ANDREW JACKSON HAMILTON was born in Huntsville, Alabama. After being admitted to the Bar in Alabama, he moved to LaGrange, Texas and opened a law office. He was appointed Attorney General of Texas in 1849, served in the U.S. House of Representatives, and was appointed Military Governor of Texas by President Abraham Lincoln in 1862. A Unionist, he was considered a traitor to the state and escaped through Mexico to Washington, DC, where he was commissioned a Brigadier-General of Volunteers in the Union Army. Appointed provisional governor of Texas by President Andrew Johnson following the war, Hamilton managed the difficult task of reconstruction. In 1866 he called a Constitutional Convention that declared the Ordinance of Secession null and void, repudiated the state’s war debt, and consented to a division of Texas into one or more new states. Elections were held the day that the new Constitution was ratified by the citizens of Texas, and Hamilton lost the gubernatorial race. He returned to his law practice but was appointed Associate Justice of the state Supreme Court shortly thereafter. In 1869 he mounted another unsuccessful campaign for governor. He died in Austin and was buried in Oakwood Cemetery.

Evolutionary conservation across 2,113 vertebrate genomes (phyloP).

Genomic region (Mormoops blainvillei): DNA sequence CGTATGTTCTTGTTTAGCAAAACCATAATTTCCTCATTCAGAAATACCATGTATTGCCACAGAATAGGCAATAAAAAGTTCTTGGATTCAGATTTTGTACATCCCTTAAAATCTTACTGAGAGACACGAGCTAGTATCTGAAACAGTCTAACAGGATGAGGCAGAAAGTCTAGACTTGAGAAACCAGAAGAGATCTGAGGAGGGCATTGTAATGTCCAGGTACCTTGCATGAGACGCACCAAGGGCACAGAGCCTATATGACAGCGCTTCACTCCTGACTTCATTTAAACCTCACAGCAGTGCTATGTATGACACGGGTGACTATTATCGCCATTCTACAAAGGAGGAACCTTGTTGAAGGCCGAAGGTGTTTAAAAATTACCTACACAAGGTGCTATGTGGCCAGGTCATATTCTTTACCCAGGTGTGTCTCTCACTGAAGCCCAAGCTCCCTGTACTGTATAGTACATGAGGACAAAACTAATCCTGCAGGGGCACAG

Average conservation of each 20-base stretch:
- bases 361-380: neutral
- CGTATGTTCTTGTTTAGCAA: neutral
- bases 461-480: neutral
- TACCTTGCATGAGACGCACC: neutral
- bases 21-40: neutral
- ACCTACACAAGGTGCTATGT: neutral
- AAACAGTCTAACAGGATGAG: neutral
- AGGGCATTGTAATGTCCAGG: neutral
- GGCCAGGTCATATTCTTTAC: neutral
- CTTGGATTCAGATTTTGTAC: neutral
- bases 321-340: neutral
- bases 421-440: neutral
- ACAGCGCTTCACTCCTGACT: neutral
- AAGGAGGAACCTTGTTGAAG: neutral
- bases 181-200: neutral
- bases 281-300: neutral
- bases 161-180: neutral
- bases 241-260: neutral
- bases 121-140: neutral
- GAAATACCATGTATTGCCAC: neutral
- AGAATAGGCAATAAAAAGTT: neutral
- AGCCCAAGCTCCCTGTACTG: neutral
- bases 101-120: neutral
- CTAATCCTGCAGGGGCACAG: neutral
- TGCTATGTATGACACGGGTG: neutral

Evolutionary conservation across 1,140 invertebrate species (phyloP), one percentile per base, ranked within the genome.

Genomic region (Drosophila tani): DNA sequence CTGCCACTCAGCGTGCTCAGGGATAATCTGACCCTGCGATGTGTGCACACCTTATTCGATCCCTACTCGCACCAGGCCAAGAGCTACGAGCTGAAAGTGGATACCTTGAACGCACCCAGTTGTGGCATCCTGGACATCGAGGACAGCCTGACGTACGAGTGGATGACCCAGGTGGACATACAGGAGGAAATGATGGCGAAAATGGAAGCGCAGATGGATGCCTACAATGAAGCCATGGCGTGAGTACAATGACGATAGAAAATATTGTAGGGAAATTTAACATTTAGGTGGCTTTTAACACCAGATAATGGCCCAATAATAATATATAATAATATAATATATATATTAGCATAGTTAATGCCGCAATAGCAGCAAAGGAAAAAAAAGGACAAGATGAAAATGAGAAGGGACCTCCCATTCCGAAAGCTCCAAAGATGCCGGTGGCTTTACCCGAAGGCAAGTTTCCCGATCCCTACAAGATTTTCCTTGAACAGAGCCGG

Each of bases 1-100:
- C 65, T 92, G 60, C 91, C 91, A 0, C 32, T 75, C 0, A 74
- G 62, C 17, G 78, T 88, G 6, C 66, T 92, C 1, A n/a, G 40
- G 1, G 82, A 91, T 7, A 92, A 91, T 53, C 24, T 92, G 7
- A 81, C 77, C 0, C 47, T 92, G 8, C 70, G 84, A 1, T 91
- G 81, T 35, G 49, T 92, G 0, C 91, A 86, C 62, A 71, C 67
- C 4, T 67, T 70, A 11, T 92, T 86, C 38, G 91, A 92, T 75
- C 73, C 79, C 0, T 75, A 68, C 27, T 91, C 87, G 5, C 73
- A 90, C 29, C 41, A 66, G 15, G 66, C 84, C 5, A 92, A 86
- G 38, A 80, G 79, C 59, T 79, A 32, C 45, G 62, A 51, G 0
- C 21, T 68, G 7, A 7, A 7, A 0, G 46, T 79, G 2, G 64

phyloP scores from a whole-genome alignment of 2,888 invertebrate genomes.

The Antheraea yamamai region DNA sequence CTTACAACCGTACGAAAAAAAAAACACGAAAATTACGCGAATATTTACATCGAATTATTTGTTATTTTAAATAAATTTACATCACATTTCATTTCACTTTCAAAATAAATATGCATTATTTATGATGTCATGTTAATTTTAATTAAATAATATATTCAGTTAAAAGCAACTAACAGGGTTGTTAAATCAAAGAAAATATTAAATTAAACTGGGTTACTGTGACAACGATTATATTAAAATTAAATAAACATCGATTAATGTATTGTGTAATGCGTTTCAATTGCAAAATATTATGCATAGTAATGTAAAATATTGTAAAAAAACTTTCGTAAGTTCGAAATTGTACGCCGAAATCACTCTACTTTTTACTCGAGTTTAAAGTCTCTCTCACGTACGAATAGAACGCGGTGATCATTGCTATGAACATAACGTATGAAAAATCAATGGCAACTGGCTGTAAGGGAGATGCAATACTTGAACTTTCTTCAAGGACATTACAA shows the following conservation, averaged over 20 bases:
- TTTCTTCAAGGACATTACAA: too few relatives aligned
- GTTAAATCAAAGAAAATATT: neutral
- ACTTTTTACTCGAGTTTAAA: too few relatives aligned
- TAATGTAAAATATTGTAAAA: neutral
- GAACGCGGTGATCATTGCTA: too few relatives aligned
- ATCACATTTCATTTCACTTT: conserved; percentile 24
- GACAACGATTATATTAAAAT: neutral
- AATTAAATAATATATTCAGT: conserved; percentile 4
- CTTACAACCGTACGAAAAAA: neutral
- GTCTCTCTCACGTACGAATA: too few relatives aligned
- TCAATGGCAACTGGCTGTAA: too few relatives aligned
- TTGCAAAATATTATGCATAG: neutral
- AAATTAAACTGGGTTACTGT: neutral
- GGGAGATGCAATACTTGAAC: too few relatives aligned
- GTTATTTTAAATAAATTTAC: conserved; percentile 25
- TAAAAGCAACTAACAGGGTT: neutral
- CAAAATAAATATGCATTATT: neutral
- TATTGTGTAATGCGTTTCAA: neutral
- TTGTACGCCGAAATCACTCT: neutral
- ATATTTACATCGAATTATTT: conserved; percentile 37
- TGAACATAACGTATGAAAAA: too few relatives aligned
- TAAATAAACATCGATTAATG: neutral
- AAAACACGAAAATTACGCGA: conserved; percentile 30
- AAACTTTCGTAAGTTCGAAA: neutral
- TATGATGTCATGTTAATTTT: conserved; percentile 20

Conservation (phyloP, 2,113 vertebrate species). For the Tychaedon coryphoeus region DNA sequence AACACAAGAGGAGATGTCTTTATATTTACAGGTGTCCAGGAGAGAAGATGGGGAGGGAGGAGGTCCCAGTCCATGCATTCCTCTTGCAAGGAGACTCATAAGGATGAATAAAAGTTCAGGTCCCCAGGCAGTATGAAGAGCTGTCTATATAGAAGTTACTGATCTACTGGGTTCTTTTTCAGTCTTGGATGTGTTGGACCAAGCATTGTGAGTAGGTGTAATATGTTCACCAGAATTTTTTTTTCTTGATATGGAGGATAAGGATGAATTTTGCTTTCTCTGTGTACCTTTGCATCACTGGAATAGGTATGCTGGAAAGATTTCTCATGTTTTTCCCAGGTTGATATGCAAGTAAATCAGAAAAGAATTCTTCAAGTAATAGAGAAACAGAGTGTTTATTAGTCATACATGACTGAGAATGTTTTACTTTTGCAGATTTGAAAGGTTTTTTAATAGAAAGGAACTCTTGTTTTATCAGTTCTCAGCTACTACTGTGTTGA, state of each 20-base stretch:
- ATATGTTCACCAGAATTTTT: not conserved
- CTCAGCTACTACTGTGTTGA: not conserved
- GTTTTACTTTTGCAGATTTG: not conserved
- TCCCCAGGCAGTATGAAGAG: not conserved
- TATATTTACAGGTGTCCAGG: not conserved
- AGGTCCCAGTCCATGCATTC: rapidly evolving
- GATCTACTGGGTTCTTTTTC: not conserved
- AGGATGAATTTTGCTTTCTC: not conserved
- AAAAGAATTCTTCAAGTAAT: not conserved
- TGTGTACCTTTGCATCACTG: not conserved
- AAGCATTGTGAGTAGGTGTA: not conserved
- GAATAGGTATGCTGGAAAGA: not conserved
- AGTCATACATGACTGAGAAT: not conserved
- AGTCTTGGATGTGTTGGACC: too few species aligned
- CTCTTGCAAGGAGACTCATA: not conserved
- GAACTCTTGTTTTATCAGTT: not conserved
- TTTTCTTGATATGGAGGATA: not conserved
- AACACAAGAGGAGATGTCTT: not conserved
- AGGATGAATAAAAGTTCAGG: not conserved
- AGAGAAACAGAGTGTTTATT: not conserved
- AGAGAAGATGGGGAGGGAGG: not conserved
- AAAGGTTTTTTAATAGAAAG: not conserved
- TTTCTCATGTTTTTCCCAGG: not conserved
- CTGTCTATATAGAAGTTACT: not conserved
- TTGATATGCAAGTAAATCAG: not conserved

Sobel, Robert, and John Raimo, eds. Biographical Directory of the Governors of the United States, 1789-1978, Vol. 4. Westport, CT: Meckler Books, 1978. 4 vols.
The National Cyclopaedia of American Biography, Vol. 9. New York: James T. White & Company.